The Consumer Financial Protection Bureau on Thursday urged student loan servicers to provide more help to consumers who apply for income-driven repayment plans.
The government is focused on the income-driven plans as a way to help student loan borrowers pay off their debt. The repayment plans are based on income or family size and can be as low as zero dollars per month for low-income borrowers or the unemployed, the CFPB said.
But borrowers have complained of prolonged delays in processing repayment plan applications or of being rejected outright from participating. One obstacle is that there are no federal standards for third-party private servicers that manage the repayment of federal student loans.
Last month, the Education Department told servicers to set better standards for handling applications for income-driven repayment plans to address the current $1.3 trillion in outstanding student debt. The CFPB estimates that one out of four borrowers either are in default or scrambling to repay.
"Student loan servicing breakdowns can stack thousands of dollars of hidden costs on the backs of borrowers who can least afford them," Seth Frotman, the CFPB's student loan ombudsman, said in a press release. "Too many student loan borrowers are struggling to take advantage of their right to pay based on how much money they make. Servicers who want to better serve their customers can take the immediate steps recommended in this report to clean up this broken process."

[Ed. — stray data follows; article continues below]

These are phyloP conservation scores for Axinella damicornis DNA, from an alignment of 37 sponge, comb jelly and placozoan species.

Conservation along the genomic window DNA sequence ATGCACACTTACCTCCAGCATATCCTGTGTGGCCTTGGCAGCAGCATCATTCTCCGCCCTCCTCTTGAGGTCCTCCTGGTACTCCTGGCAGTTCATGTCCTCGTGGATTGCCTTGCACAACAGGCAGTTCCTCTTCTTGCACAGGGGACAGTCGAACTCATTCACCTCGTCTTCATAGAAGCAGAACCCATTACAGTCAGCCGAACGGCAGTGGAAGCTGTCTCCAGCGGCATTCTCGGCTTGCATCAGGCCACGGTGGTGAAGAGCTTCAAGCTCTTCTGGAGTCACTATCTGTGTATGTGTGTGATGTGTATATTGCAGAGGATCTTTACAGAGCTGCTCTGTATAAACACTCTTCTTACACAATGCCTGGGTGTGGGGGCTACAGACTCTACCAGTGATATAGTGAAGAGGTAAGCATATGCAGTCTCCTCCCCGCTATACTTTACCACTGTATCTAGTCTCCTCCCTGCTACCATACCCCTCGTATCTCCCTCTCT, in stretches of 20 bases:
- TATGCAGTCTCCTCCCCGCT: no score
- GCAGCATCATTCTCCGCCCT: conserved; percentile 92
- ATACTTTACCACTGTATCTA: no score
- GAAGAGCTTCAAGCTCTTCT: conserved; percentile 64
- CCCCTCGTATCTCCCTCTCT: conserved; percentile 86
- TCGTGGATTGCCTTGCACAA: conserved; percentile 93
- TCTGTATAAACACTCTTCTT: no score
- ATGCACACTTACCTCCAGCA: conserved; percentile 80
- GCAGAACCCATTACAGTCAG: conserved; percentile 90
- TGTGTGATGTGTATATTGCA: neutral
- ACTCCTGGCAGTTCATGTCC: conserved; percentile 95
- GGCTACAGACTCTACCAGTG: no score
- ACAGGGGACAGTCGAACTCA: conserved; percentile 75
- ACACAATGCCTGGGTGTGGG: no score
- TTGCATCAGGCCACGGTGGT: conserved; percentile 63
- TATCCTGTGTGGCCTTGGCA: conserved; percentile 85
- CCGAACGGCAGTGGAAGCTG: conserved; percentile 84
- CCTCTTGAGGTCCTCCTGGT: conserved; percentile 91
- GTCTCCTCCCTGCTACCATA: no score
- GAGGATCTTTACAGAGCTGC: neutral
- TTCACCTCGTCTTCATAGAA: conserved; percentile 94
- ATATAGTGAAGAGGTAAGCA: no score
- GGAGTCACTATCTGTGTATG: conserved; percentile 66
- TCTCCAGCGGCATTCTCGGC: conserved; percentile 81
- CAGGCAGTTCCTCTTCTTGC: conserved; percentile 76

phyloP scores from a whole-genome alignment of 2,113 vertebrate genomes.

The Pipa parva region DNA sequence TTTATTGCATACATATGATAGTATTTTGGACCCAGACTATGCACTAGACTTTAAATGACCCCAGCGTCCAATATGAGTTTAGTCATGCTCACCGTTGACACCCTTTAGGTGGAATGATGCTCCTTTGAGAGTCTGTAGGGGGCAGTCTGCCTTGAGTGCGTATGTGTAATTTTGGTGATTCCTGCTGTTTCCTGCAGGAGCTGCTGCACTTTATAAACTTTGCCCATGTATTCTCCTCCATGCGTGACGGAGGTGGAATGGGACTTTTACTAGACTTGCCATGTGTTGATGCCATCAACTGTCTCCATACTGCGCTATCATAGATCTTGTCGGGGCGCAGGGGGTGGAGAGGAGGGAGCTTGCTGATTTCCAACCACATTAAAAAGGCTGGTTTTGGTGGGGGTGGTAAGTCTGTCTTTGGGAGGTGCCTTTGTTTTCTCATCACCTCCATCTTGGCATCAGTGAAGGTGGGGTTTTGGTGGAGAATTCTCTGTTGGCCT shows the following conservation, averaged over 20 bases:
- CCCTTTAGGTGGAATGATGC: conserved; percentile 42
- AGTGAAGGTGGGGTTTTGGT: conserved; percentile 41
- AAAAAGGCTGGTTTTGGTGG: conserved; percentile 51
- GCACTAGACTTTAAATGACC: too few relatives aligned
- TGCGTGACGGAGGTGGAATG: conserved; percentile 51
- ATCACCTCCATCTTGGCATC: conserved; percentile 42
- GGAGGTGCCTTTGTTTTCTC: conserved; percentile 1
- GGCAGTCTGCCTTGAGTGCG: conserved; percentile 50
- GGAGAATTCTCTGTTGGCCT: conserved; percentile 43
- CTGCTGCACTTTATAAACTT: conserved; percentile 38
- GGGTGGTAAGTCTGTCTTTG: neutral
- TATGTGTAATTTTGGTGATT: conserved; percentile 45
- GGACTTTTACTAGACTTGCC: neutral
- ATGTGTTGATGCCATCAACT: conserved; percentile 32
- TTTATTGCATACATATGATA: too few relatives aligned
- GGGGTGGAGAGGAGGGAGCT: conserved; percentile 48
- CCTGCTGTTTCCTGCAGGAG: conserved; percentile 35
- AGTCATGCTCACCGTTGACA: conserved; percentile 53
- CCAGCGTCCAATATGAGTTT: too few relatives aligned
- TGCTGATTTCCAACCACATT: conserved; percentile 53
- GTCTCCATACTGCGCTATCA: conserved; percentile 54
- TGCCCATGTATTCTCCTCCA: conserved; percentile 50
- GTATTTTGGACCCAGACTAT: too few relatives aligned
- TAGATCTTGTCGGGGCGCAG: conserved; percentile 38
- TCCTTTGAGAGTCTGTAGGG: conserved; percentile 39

The CFPB published a "fix it form" that it wants servicers to use to help borrowers understand whether their repayment application plan has been approved, denied or needs to be corrected.
The CFPB said student loan complaints have surged in the past few months. The bureau handled 3,500 complaints about private student loans in the eight-month period that ended May 31.
Not enough borrowers are enrolling in repayment plans despite the many benefits offered by the federal government, which would forgive remaining balances on loans when borrowers make timely payments for 25 years, or as little as 10 years with some conditions.
Borrowers who have enrolled in repayment plans also run into trouble when servicers require that they recertify their income and family size every year in order to stay in the income-drive repayment plans.
Processing delays also can cost more than $2 a day and can continue for weeks or months, costing consumers thousands of dollars over the life of the loan, the CFPB said.